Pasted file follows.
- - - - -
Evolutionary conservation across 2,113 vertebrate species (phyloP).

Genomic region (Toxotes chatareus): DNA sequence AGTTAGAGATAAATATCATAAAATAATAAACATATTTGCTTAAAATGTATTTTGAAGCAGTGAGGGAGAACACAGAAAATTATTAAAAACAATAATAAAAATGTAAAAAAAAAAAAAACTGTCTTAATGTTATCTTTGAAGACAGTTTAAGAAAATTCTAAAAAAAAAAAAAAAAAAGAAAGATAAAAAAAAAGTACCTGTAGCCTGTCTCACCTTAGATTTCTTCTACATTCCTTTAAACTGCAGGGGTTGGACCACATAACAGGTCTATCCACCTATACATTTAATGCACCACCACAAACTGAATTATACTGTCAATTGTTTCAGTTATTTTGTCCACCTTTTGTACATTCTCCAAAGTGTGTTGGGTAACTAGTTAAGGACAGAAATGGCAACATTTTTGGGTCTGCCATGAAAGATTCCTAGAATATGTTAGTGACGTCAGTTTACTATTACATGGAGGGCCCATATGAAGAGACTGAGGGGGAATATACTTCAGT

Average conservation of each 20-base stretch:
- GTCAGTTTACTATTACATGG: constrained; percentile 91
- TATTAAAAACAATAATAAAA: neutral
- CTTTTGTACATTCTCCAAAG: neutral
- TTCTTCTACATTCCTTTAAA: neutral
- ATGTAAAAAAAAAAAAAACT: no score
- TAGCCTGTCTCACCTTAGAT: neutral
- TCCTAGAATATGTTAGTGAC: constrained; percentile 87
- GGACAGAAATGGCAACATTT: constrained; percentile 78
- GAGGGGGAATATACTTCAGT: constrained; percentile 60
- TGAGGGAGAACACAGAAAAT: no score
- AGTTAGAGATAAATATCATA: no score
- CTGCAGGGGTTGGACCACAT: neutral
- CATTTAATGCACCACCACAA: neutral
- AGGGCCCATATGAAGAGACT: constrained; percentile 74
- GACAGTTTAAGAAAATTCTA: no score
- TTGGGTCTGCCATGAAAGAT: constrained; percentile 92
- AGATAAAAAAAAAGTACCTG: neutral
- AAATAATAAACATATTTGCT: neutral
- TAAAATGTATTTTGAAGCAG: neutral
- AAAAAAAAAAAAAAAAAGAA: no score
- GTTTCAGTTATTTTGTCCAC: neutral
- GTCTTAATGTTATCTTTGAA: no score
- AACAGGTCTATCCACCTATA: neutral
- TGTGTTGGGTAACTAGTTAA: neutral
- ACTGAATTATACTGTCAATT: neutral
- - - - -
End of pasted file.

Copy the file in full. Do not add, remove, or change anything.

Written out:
Evolutionary conservation across 2,113 vertebrate species (phyloP).

Genomic region (Toxotes chatareus): DNA sequence AGTTAGAGATAAATATCATAAAATAATAAACATATTTGCTTAAAATGTATTTTGAAGCAGTGAGGGAGAACACAGAAAATTATTAAAAACAATAATAAAAATGTAAAAAAAAAAAAAACTGTCTTAATGTTATCTTTGAAGACAGTTTAAGAAAATTCTAAAAAAAAAAAAAAAAAAGAAAGATAAAAAAAAAGTACCTGTAGCCTGTCTCACCTTAGATTTCTTCTACATTCCTTTAAACTGCAGGGGTTGGACCACATAACAGGTCTATCCACCTATACATTTAATGCACCACCACAAACTGAATTATACTGTCAATTGTTTCAGTTATTTTGTCCACCTTTTGTACATTCTCCAAAGTGTGTTGGGTAACTAGTTAAGGACAGAAATGGCAACATTTTTGGGTCTGCCATGAAAGATTCCTAGAATATGTTAGTGACGTCAGTTTACTATTACATGGAGGGCCCATATGAAGAGACTGAGGGGGAATATACTTCAGT

Average conservation of each 20-base stretch:
- GTCAGTTTACTATTACATGG: constrained; percentile 91
- TATTAAAAACAATAATAAAA: neutral
- CTTTTGTACATTCTCCAAAG: neutral
- TTCTTCTACATTCCTTTAAA: neutral
- ATGTAAAAAAAAAAAAAACT: no score
- TAGCCTGTCTCACCTTAGAT: neutral
- TCCTAGAATATGTTAGTGAC: constrained; percentile 87
- GGACAGAAATGGCAACATTT: constrained; percentile 78
- GAGGGGGAATATACTTCAGT: constrained; percentile 60
- TGAGGGAGAACACAGAAAAT: no score
- AGTTAGAGATAAATATCATA: no score
- CTGCAGGGGTTGGACCACAT: neutral
- CATTTAATGCACCACCACAA: neutral
- AGGGCCCATATGAAGAGACT: constrained; percentile 74
- GACAGTTTAAGAAAATTCTA: no score
- TTGGGTCTGCCATGAAAGAT: constrained; percentile 92
- AGATAAAAAAAAAGTACCTG: neutral
- AAATAATAAACATATTTGCT: neutral
- TAAAATGTATTTTGAAGCAG: neutral
- AAAAAAAAAAAAAAAAAGAA: no score
- GTTTCAGTTATTTTGTCCAC: neutral
- GTCTTAATGTTATCTTTGAA: no score
- AACAGGTCTATCCACCTATA: neutral
- TGTGTTGGGTAACTAGTTAA: neutral
- ACTGAATTATACTGTCAATT: neutral